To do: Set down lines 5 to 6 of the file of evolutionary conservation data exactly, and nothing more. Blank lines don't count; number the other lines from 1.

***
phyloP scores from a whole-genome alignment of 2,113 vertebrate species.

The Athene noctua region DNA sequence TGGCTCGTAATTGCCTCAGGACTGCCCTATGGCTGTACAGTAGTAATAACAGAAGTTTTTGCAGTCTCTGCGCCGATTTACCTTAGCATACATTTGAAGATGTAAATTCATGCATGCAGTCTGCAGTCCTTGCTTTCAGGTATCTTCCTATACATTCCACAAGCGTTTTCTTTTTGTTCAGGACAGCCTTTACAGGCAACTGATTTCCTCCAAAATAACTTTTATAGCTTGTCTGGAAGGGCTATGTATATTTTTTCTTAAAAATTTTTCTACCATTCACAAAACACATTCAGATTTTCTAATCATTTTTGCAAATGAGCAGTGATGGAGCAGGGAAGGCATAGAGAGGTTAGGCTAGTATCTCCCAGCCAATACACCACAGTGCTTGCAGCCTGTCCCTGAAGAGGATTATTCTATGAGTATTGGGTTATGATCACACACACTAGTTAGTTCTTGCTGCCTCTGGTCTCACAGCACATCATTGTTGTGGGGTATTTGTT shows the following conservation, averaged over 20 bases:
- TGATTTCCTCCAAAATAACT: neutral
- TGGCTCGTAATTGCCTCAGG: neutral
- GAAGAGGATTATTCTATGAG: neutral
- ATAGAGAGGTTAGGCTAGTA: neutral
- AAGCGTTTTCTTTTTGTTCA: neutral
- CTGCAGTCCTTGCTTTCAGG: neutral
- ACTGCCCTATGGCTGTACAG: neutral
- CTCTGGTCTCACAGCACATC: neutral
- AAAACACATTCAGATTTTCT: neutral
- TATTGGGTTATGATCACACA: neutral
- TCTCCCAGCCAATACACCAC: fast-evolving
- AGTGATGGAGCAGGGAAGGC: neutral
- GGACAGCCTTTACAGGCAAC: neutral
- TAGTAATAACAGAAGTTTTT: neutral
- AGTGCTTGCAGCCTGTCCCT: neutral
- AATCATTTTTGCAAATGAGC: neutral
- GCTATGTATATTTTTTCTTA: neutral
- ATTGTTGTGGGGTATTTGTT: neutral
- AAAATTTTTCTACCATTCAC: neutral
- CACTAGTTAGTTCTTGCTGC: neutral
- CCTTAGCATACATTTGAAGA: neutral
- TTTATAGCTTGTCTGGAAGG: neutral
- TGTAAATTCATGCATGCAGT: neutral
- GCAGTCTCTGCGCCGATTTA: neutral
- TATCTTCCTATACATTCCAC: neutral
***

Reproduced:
- GAAGAGGATTATTCTATGAG: neutral
- ATAGAGAGGTTAGGCTAGTA: neutral